Word of the Day / Mishkafayim

If it weren't for a certain teacher from Eastern Europe who knew his Greek, the vision-impaired among us might still be walking around with 'eye houses.'

As long as it takes to make a fine wine, it can take much longer to come up with a fine word for a new invention. In the case of eye glasses, it took Hebrew six centuries to get focused on the word "mishkafaim."

The first Hebrew reference to glasses to come to us dates from 1404, over a century after their invention in Italy. As Dominican friar Giordano da Pisa had told his parishioners in a sermon delivered on February 23, 1306, "It is not yet twenty years since the founding of the art of making eyeglasses, which make for good vision."

The 1404 reference is found in the dedication to a Bible written by Haim Ben Shaul of Saragossa, in modern-day Spain. “With the hand of god upon me I struggled with ‘glass seers’ between my eyes and wrote him these 42 books, which I completed on the 5,164th year of creation,” he wrote.

Another early reference to glasses in Hebrew appears in a dedication to a prayer book written by Isaac the Scribe in Ulm, modern-day Germany, in 1459. “I am 61 years old and have written this prayer book without ‘glass instruments’ illuminating my eyes, which are called in German Brillen.” Brille to this day is the German word for eyeglasses.

With the flowering of Hebrew writing in the second half of the 19th century a vast array of different two-word phrases were also used in the Hebrew periodicals published in Europe to describe eyeglasses. The most popular of these names were “kley reut’ (“Seeing instruments”) and “Batey Enayim” (“Eye houses”).

In 1890, a teacher from modern-day Belarus called Haim Leiv Hazan thought up of a better name: “Mishkafaim”. He wrote a long article for the Hebrew daily “Hatzfira”, which in those days was published in Warsaw, on the importance of making up new Hebrew words and how these words should be created. At the article’s end he wrote:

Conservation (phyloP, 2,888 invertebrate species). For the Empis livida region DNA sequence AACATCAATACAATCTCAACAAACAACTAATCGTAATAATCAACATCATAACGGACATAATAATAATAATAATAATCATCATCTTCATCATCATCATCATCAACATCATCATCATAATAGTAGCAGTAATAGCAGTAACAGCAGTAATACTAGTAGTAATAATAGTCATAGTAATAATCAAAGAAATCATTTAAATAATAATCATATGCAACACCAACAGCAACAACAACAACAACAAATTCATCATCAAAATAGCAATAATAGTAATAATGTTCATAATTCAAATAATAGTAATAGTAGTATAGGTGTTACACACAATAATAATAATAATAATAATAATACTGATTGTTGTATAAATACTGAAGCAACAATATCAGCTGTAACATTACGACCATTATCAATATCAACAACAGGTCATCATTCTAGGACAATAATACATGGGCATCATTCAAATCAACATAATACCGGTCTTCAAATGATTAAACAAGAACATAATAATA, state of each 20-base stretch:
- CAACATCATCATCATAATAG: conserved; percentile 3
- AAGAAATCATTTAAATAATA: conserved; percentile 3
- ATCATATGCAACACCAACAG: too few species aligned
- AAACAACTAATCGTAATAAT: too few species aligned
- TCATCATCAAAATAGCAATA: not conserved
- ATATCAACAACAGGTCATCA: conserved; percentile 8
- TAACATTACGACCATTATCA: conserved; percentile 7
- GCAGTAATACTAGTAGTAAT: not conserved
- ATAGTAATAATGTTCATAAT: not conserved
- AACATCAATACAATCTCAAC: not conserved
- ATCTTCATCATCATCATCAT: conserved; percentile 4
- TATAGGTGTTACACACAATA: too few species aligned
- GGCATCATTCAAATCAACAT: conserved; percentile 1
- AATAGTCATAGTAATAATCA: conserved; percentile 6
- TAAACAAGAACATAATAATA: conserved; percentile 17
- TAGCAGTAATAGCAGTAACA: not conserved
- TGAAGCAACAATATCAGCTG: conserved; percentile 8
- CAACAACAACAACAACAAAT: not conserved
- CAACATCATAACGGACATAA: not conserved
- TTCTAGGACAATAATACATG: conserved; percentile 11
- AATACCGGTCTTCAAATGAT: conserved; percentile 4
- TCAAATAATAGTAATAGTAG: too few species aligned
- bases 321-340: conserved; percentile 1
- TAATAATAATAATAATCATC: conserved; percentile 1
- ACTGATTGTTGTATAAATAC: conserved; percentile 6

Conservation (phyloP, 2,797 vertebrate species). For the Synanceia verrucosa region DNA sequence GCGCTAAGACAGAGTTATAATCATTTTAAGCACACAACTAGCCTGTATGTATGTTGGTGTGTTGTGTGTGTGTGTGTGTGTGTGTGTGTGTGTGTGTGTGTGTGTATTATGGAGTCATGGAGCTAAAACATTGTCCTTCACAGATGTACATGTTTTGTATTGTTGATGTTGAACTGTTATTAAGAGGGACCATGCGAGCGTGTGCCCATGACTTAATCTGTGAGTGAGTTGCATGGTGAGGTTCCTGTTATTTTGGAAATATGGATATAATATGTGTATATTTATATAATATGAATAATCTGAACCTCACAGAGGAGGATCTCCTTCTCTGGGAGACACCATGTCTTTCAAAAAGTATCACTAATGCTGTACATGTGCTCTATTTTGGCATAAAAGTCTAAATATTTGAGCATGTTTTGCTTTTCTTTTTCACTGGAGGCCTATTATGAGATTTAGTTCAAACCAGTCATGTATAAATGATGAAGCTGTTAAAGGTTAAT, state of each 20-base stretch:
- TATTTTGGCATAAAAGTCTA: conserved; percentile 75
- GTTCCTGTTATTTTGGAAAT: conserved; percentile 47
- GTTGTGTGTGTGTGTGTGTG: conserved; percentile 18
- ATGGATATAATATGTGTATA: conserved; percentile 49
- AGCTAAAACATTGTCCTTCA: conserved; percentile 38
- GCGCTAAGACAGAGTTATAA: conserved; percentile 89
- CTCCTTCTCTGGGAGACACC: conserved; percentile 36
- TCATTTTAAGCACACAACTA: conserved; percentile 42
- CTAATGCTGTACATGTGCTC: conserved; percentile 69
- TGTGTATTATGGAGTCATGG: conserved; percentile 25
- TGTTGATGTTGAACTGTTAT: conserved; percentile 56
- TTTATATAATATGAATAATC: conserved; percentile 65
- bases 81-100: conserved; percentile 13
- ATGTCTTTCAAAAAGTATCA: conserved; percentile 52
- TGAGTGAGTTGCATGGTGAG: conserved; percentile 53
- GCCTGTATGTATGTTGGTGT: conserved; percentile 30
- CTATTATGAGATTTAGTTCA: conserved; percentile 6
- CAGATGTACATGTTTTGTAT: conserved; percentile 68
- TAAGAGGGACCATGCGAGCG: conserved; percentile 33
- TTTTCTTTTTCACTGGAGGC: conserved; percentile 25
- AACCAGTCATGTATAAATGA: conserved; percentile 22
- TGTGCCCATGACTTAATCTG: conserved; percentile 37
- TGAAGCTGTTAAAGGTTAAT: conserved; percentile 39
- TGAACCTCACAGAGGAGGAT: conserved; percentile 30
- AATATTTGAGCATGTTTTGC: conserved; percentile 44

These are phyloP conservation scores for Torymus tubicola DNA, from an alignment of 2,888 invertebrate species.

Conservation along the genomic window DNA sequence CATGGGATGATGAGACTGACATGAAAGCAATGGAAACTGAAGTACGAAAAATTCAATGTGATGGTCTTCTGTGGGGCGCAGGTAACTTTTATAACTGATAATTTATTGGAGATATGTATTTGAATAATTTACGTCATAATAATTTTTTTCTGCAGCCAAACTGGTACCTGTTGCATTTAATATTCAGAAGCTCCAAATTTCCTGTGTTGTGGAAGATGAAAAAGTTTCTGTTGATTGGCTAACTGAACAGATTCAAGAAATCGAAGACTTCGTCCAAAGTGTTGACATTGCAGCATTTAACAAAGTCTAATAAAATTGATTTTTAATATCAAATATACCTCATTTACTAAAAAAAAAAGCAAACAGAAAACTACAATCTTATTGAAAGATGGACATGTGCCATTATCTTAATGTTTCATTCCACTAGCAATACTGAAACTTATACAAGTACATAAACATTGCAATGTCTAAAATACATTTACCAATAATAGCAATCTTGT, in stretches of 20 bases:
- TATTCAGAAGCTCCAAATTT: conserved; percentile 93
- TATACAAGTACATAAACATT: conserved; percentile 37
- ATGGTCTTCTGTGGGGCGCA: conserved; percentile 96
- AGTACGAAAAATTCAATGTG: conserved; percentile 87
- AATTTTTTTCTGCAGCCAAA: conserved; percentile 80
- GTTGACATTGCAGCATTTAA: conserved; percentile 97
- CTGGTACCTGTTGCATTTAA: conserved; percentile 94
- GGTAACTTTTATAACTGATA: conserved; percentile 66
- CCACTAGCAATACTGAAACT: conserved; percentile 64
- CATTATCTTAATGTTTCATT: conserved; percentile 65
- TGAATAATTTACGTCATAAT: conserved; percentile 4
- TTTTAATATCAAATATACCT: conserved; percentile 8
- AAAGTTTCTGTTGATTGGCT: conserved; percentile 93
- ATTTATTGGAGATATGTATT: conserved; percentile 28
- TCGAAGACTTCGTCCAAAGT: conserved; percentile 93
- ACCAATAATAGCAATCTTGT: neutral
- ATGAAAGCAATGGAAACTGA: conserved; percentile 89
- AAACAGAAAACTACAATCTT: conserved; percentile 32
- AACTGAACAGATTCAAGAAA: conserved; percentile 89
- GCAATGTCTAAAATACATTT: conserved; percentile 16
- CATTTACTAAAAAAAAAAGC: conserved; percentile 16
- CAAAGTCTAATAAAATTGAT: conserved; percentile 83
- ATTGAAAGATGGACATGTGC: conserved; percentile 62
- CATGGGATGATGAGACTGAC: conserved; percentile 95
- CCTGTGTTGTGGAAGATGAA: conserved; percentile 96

“The glass implements we put on our eyes in order to better see, which have been called by many names and in many ways: ‘kley makhaze’, ‘kley reut’, ‘kley re’y’ ‘batey einaim’ - I had thought to call ‘mishkafaim’. No one will deny that it is better to use a single word than a multitude; and the instruments that are made by two equal parts - ‘moznaim’ (“scales”), ‘melkakhaim’ (“tweezers”), and in the Talmud ‘misparayim’ (“scissors”), start with the letter mem and end with the pair-ending “im”; and since this instrument is made up of two equal parts, its structure is well portrayed in that name.”

“But why did I choose the root sh.k.f?” continued Hazan. “I chose it because it is similar to the Greek word skepeo (I will see) that comes in words for seeing instruments in European languages such as telescope, microscope, kaleidoscope, and such.”

During the end of the 19th Century and the early 20th Century the word “mishkafaim” pushed out of the Hebrew lexicon all its predecessors, which are by now totally extinct.

Shoshana Kordova is on leave. For previous Word of the Day columns, go to: www.haaretz.com/news/features/word-of-the-day.